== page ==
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David Kidman of Netrythms

reviews Tide of Change by Tom & Barbara Brown

I always really look forward to seeing and hearing Tom and Barbara, for their special brand of west-country warmth ensures a wholly personable welcome every time and their years of experience (and intense enjoyment) of singing folk music bring an immediacy and freshness to every performance they give. Theyre also two of the finest singers on the folk scene; each is blessed with a wonderfully strong, rich and earthy tone of voice and a definitive, innate grasp of harmony to complement their solidity of melodic line. Whats more, they have an unerring instinct for a good song, and - every bit as important - a great sense of which songs truly suit their voices and style of presentation.


Their richness of tone is mirrored in the rich diversity of material that they perform, all fitting comfortably within The Tradition (in its widest sense), and all grist to the mill of folk-song you might say. All of which is represented on this delectable release, from juicy chorus songs both traditional and newly-composed to ancient ballads, from West Country dialect pieces like Bread & Cheese & Cider to songs from the village-hall circuit (When Mother And Me Joined In). There are a couple of fair songs from the West Country (Bridgwater Fair, collected by Sharp in 1906/07, and Paul Wilsons relatively recent fun sketch of Bampton Fair).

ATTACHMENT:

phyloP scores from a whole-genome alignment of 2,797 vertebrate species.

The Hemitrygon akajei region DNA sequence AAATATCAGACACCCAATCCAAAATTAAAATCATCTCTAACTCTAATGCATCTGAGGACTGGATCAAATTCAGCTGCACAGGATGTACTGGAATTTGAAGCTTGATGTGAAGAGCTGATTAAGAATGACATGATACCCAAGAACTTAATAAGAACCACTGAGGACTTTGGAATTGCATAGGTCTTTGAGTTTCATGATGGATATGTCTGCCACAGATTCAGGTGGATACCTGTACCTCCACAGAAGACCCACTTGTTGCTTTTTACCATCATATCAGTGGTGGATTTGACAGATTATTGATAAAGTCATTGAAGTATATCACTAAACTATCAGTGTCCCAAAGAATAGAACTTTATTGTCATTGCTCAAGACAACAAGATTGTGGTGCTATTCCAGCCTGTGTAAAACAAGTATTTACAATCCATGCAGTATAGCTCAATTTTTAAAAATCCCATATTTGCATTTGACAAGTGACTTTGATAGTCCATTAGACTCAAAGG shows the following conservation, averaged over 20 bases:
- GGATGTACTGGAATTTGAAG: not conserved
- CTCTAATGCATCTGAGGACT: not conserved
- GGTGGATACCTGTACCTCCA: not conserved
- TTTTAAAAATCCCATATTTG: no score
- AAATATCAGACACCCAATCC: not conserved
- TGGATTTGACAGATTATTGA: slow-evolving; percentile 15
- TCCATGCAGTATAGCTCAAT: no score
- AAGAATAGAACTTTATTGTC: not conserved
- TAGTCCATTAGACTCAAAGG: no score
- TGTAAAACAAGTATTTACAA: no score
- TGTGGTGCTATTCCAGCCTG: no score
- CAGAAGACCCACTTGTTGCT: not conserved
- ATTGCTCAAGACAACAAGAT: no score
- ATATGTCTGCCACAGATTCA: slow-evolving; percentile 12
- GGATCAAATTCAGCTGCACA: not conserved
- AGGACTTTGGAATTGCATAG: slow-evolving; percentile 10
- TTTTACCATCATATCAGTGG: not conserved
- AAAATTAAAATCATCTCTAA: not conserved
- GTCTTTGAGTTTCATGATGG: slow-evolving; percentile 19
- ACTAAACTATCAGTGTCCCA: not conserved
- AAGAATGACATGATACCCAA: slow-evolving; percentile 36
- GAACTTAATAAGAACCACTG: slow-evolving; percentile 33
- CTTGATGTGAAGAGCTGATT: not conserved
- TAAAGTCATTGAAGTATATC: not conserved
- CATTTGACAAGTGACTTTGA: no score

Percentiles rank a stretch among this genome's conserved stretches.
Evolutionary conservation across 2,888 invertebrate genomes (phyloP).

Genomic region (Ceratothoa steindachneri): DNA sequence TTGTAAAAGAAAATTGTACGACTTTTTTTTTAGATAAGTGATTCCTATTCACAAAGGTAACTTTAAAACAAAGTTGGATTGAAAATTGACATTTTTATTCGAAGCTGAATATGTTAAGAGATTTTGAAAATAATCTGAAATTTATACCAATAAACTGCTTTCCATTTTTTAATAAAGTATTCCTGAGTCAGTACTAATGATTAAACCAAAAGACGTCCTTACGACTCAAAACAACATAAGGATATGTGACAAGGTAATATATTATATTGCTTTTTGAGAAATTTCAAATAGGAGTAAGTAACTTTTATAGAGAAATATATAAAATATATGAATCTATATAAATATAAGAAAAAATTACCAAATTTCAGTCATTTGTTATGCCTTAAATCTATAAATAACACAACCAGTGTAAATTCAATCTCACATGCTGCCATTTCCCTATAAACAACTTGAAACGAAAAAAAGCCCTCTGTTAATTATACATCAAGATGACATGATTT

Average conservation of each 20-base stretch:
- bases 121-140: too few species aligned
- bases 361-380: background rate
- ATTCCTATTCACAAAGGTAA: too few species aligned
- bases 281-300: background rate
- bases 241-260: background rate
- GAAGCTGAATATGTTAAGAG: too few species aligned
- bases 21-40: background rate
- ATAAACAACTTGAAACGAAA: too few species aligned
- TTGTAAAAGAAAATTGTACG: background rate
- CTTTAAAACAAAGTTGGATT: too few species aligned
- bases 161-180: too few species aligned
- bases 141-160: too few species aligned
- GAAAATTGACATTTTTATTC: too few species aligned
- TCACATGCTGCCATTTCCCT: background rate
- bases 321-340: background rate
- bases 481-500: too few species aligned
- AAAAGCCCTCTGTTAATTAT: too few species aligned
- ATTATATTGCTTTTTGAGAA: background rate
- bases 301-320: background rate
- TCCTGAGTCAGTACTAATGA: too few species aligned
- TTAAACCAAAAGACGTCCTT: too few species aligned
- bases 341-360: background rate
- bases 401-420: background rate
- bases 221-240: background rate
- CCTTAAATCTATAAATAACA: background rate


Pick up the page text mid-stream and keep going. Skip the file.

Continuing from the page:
In the aforementioned big ballad category we get sterling renditions (from Barbara in these instances) of The Lowlands Of Holland and Barbara Allen; the latter, all too often recorded in indifferent and/or unsatisfactory versions, here is sung unaccompanied, to a sensibly full text and utilises a tune variant thats intriguingly different and quite challenging. Theres also a fine example of a crafted, sensitive and inspirational modern song that so powerfully transcends easy nostalgia and cuts to the quick (the title track, which comes from the pen of the multi-talented Hilary Bix - who was also responsible for the albums wonderful artwork, graphics and design by the way). Not only the visual impact of the CD as a package is considered here, for the purely sequential design of the CD is thoughtful and attractive too - the running-order is neatly bookended, with a brilliant choice of opener thats a kind of modern calling-on/come-all-ye (Eric Bogles The Sound Of Singing) and a suitably emotional parting-song as closer (In Friendships Name, culled from the repertoire of shepherd Willie Scott and now newly translated by Tom and Barbara from the original Border Scots).